Why community banks need Obama, and he needs them
President Obama met with 12 community bankers Tuesday in a bid to spur lending to small businesses. They were looking for action from him, as well.
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Community banks provide the bulk of small-business loans on which the economy relies. They have the potential to help fuel an economic recovery – something at the top of the president's wish list. But many of these banks are in weak shape, looking for help from regulators and from Mr. Obama.
The meeting came roughly a week after the president met with top executives for the largest US banks. Whether the White House planned it or not, the two meetings offer a pointed contrast.
The big banks were the ones whose potential failure threatened the whole financial system in 2008. They got the most generous government bailouts and now are repaying that federal money and moving on – in many cases bigger and more powerful than ever.
Small banks, meanwhile, have been failing with tick-tock regularity over the past year, garnering much less in bailout money. Yet their health is also vital to the economy.
"It's fair to say that most of these community banks were not engaged in some of the hugely risky activities that helped to precipitate the financial crisis," Obama said after meeting with 12 bankers Tuesday.
Obama's goal: boost lending to small businesses
He said the community bankers shared with him their views on the financial regulatory reforms now under review in Congress – and they don't see eye to eye with the largest banks.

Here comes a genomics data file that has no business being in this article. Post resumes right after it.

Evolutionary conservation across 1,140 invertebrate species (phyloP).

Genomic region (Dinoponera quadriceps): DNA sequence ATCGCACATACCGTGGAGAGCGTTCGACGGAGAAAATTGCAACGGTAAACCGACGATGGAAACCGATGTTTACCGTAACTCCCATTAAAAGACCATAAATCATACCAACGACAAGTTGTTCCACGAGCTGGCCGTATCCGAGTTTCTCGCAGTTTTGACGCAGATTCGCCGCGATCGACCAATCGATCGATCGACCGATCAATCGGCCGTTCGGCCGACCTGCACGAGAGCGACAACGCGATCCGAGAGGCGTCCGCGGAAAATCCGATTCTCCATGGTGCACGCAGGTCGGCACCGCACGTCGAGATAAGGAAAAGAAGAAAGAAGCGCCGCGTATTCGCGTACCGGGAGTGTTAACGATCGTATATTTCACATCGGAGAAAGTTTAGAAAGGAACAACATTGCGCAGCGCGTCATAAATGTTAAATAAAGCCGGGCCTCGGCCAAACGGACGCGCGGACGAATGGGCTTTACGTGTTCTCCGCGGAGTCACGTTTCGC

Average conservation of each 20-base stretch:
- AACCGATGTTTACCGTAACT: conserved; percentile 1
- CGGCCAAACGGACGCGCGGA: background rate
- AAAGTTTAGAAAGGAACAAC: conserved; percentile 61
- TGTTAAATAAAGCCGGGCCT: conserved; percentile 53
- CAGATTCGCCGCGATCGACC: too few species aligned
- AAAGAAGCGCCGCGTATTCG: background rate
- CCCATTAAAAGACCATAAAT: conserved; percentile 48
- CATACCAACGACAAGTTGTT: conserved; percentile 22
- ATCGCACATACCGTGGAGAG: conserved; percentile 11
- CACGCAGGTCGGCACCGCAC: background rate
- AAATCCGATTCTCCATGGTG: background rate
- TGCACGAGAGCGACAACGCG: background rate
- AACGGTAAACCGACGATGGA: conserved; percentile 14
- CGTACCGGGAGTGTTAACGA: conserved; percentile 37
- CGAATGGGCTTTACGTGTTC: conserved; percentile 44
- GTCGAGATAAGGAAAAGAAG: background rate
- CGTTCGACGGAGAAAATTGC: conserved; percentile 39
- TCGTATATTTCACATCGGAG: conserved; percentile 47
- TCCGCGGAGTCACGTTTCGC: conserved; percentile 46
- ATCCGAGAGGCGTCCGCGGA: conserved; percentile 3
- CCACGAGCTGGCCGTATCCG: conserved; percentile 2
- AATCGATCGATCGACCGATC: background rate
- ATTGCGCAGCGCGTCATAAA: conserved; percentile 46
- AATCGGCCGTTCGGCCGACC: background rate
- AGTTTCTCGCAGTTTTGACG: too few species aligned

Obama pledged to work with the community banks to try to "cut some of the red tape," with the goal of boosting small-businesses loans and job creation. Obama acknowledged that this goal involves some careful balancing. Independent regulators want to prevent banks from digging themselves deeper into a hole as their losses on bad loans rise. At the same time, if banks tighten too far, lack of credit could choke off economic recovery.
"In some ways, the pendulum may have swung too far in the direction of not lending after a decade in which it had gone way too far in the direction of getting money out the door no matter the risk," Obama said.
500 banks in danger zone
Still, banks of all sizes are seeing loan losses rise. Most of the nation's 8,000 banks are not at risk of failure, analysts say, but more than 500 are on the Federal Deposit Insurance Corp. (FDIC) watch list. The industry's troubles are in some ways hitting the small banks hardest. Small or mid-size banks tend to have greater exposure to troubled commercial real estate projects. They aren't as diversified as the giant banks – no profits from investment trading to cushion their loan losses. And, unlike for the 19 largest banking firms, the government hasn't labeled these firms as so important that they won't be allowed to fail.
In all, 149 banks have failed since the beginning of 2008, according to a recent report by the Congressional Oversight Panel.
Commercial banks on average are now charging off bad loans equal to 2.7 percent of their assets, on an annualized basis, according to the FDIC. That charge-off rate has doubled in the past year, and it's at the highest level recorded in data going back to 1984.
If Obama wants small banks to lend a lot next year, he may need to focus on their ability to obtain fresh capital – and not just on the tone that regulators take in supervision. The risk is that the rising loan losses will eat through banks' existing reserves, so they are short on capital to serve as the foundation of new loans.
Banks have "experienced an unprecedented 'evaporation' of capital in the past two years," economists Paul Kasriel and Asha Bangalore write in a new economic analysis for the Northern Trust Co. in Chicago. "It is widely expected that another wave of capital evaporation is on the way," they add, due to defaults of commercial and residential mortgages.
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